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US Olympic Team Will Be Studied for Zika

When the U.S. Olympic team heads to Brazil in the coming weeks for the start of the Summer Games, some athletes will be studied to see if they become infected with the Zika virus. The government-funded study will involve at least 1,000 members of the U.S. Olympic team, including athletes, coaches and staff, according to the National Institutes of Health, which announced plans for the study today (July 5). Those who sign up for the study will undergo periodic tests for Zika, the virus that's currently causing an outbreak in Brazil and other  countries in the Americas.

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DARPA's Hacking Contest Will Pit Machines Against Each Other

The U.S. Department of Defense is hosting a huge hacking competition next month to highlight vulnerabilities in the world's growing network of "smart" devices — the so-called internet of things. The Defense Advanced Research Projects Agency (DARPA), the branch of the Department of Defense responsible for developing new technologies for the military, will hold its Cyber Grand Challenge Aug. 4 in Las Vegas. More importantly, critical connected infrastructure such as traffic lights, utility systems and power grids could be susceptible to cyberattacks, according to DARPA.


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Massive 'Lava Lamp' Blobs Deep Inside Earth Have Scientists Puzzled

"To me, the big unanswered question is, what is it, and how did it form?" said the paper's lead author Edward Garnero, a professor in the School of Earth and Space Exploration at Arizona State University. The blobs are characterized by slower wave speeds, which suggests they are a different temperature from the rest of the Earth's mantle, the researchers said. Because they're big and characterized by the slower wave speeds, the blobs have been called large low velocity provinces (LLVPs).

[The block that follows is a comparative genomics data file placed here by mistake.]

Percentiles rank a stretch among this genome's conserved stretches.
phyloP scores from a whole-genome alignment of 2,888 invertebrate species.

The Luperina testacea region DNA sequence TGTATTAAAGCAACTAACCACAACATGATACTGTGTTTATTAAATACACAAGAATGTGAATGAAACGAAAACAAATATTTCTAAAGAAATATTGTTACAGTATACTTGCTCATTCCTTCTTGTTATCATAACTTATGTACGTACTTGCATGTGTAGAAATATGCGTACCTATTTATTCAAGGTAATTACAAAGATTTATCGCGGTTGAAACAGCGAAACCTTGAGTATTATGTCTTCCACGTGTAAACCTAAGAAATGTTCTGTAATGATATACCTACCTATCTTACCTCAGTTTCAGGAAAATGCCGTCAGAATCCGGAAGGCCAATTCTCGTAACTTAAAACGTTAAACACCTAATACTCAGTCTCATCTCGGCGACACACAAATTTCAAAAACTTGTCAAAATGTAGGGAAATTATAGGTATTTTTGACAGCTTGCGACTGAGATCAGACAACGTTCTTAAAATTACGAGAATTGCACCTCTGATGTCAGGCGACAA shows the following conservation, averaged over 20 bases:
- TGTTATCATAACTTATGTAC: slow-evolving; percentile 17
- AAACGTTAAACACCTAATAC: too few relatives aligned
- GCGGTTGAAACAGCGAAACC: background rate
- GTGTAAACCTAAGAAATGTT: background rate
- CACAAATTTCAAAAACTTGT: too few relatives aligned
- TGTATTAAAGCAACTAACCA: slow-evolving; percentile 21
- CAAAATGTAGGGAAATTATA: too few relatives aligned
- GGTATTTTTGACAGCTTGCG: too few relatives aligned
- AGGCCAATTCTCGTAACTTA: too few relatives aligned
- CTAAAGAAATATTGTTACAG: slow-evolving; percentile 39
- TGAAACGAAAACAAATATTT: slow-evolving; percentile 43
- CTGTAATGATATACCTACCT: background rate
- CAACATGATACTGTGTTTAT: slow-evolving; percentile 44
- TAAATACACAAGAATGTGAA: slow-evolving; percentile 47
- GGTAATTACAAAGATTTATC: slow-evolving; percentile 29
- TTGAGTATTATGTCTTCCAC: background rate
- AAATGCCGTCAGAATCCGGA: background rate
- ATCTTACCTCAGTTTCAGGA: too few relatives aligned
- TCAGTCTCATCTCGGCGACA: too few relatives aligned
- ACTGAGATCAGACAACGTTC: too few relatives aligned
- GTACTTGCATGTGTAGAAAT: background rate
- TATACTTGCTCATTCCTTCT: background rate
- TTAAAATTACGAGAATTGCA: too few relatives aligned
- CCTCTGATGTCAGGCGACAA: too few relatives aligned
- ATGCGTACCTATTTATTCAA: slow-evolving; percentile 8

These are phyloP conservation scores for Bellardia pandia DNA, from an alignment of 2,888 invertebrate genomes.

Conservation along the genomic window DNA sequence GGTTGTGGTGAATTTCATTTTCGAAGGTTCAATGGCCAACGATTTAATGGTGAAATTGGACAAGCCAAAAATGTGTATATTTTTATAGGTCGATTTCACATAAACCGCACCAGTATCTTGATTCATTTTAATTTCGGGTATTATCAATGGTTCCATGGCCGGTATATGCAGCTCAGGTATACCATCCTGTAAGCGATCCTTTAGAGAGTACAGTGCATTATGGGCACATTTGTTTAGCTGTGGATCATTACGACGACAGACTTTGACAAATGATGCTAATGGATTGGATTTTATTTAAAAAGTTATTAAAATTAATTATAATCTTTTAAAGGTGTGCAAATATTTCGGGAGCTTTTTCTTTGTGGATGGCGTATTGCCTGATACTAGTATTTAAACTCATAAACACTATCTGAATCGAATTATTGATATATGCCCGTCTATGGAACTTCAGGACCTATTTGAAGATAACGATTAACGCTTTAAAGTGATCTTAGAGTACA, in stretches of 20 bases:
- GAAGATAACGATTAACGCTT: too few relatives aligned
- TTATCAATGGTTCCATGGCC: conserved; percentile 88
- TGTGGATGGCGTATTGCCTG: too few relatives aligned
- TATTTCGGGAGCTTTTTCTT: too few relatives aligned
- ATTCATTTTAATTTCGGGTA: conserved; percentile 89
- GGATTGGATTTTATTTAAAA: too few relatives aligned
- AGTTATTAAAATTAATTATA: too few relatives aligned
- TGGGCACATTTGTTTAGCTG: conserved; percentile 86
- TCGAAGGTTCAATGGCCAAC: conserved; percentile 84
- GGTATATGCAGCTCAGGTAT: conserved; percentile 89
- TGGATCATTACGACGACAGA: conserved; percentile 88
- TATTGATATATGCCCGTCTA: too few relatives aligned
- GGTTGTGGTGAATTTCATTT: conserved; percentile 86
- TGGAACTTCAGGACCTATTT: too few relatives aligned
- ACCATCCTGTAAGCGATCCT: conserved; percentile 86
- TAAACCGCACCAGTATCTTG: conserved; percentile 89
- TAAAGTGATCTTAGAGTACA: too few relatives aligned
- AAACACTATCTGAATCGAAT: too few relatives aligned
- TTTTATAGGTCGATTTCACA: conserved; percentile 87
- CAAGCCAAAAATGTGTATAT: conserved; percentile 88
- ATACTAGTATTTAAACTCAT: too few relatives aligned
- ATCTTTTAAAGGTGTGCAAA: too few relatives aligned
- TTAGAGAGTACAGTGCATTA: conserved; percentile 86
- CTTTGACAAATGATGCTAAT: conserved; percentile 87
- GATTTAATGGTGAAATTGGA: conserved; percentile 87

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Physics prepares to feast on collider data, seeking dark universe

By Tom Miles GENEVA (Reuters) - Scientists at Europe's physics research centre CERN are preparing to unwrap the biggest trove of data yet from the Large Hadron Collider (LHC), three years after they confirmed the existence of the elusive Higgs boson. "In the life of accelerator physics there are few moments like the one we are living through," said Tiziano Camporesi, leader of the CMS experiment at CERN. "This is the time when the probability of finding something new is highest." The Higgs boson, whose discovery secured the Nobel prize for physics in 2013, answered fundamental questions about how elementary matter attained mass.


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Secret World of Primeval Rivers Lies Beneath Greenland Glacier

A network of ancient rivers lies frozen in time beneath one of Greenland's largest glaciers, new research reveals. The subglacial river network, which threads through much of Greenland's landmass and looks, from above, like the tiny nerve fibers radiating from a brain cell, may have influenced the fast-moving Jakobshavn Isbrae glacier over the past few million years. "The channels seem to be instrumental in controlling the location and form of the Jakobshavn ice stream — and seem to show a clear influence on the onset of fast flow in this region," study co-author Michael Cooper, a doctoral candidate in geography at the University of Bristol in the United Kingdom, told Live Science.